Well, I think I’ve finally finished off the giant red oak I cut down about 3 years ago. It was a magnificent tree. It yielded some wide, clear planks that forever spoiled me concerning quality lumber.
Being a brand new woodworker, I didn’t realize the work that both nature and I must do to generate such beautiful and useful material. I don’t shy away from the work. I enjoy it. I can cut down a tree, have it limbed, bucked into useable lengths, and loaded onto a trailer bound for the mill in a matter of a few days. All by myself. It is an immensely gratifying experience–to do all that on your own. However, we sometimes forget the work the tree goes through to give us that beautiful lumber. I counted the rings as best I could after dropping that majestic red oak. Over 80 years old. 80 years to produce what I cut down in less than 10 minutes. Now, granted, the furniture I produce from that tall, straight beauty will last a few generations, and be filled with a pride only someone who creates can imagine, but, you can’t help but to feel a touch of sadness at such a passing.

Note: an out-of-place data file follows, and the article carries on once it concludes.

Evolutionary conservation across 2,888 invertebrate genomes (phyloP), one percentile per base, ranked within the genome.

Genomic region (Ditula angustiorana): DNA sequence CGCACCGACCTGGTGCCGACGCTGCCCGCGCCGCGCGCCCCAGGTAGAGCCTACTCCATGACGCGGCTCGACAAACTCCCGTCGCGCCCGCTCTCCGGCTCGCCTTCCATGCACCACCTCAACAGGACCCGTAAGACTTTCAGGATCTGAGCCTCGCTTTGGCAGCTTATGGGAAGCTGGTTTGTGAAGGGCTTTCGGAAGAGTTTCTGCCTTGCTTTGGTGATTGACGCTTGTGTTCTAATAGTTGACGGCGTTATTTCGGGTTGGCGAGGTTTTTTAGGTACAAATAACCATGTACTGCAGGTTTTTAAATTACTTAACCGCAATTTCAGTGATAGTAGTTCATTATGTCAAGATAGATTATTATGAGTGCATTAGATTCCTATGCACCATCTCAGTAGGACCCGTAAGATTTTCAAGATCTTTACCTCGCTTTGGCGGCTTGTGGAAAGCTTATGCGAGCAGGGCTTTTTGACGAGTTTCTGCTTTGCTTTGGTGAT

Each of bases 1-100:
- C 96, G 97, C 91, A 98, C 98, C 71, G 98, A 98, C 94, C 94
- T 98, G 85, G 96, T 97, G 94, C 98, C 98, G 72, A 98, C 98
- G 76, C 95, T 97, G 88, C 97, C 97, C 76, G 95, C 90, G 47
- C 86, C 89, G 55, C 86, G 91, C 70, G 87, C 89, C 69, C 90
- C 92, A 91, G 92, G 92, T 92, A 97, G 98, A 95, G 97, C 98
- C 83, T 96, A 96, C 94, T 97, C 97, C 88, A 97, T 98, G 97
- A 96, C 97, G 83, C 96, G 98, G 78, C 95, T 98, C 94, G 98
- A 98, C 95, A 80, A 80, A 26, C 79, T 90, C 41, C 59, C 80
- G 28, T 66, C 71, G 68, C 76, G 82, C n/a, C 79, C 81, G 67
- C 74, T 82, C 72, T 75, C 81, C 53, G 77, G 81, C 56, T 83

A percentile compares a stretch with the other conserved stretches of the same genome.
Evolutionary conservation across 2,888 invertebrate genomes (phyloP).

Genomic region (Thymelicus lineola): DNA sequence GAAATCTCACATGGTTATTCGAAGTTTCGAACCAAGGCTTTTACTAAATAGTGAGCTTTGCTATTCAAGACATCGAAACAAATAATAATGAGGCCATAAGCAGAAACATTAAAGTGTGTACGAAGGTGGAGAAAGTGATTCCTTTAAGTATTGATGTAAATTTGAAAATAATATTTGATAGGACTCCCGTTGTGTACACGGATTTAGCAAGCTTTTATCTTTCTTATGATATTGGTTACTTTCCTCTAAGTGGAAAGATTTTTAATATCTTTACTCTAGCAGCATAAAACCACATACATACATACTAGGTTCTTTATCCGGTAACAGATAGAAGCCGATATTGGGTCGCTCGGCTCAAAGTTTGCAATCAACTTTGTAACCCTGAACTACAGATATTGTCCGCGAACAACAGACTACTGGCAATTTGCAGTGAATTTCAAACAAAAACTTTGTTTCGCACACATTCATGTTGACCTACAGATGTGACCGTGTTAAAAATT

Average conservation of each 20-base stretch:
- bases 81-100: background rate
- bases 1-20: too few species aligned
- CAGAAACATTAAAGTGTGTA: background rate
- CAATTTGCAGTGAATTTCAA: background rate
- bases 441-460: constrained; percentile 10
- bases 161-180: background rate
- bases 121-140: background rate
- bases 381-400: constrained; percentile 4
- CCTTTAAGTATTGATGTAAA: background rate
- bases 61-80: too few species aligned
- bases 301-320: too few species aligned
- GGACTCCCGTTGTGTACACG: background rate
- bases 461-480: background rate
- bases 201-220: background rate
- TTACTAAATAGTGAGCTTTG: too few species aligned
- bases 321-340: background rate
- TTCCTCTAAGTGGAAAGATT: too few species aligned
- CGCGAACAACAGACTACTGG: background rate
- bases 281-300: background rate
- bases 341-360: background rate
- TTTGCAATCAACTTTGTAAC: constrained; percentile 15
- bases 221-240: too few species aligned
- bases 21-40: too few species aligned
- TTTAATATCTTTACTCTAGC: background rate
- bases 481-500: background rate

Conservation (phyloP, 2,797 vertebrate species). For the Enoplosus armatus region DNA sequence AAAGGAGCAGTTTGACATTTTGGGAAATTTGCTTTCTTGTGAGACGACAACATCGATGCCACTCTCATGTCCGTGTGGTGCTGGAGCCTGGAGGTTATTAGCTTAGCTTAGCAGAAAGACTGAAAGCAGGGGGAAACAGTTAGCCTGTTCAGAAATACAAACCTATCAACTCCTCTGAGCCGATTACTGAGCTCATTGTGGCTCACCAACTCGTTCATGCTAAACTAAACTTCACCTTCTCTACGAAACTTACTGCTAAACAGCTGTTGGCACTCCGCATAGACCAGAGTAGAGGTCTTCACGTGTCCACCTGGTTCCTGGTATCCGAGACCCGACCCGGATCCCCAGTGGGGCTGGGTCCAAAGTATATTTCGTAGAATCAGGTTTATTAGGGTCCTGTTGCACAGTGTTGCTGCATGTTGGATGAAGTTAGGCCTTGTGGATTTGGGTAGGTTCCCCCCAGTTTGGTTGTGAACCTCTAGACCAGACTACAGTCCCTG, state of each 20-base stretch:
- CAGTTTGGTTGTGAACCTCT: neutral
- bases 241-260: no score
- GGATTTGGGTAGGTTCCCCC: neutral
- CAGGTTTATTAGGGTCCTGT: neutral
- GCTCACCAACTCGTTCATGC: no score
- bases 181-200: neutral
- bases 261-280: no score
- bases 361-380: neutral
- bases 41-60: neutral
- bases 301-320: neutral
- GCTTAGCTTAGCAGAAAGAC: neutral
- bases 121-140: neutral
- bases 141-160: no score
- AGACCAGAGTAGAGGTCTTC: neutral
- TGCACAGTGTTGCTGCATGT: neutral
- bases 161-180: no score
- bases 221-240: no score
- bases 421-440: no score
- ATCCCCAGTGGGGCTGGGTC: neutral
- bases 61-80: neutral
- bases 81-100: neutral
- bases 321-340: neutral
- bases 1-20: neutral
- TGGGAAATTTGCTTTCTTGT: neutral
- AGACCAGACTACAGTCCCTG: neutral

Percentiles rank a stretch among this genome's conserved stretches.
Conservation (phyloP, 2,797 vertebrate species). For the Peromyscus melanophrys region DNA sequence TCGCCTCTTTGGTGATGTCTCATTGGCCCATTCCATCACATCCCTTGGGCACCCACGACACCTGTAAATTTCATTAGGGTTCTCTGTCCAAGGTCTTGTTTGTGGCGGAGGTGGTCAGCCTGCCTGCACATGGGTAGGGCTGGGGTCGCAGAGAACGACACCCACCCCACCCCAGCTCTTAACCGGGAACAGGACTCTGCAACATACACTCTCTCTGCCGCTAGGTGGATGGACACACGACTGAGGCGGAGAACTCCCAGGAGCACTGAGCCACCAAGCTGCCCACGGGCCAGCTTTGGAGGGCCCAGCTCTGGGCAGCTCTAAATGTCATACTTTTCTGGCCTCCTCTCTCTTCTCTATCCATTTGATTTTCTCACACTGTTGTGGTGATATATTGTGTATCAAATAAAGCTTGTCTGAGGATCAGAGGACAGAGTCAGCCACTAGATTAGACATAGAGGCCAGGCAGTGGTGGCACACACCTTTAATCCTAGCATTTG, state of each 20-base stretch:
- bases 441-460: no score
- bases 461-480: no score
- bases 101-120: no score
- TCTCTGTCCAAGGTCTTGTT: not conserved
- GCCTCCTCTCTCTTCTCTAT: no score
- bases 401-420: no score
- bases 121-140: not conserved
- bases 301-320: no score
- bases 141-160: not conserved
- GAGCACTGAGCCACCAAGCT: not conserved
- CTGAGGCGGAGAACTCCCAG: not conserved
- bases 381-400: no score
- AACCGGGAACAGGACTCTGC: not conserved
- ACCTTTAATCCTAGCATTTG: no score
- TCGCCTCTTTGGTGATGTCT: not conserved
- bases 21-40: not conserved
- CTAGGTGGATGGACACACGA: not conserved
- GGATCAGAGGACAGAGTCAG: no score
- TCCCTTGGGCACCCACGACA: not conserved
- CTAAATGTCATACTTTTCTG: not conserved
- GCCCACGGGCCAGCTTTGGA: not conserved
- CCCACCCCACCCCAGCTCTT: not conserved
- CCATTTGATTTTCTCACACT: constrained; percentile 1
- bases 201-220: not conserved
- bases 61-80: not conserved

I admit to occasionally hugging a tree; albeit to get a rough measurement at breast height to determine the yield in board feet I stand to gain. But I can never get over the sense of loss I feel when I drop a big beauty on my own property, and leave just a stump to mark that it was there. Nature’s cycle, I guess.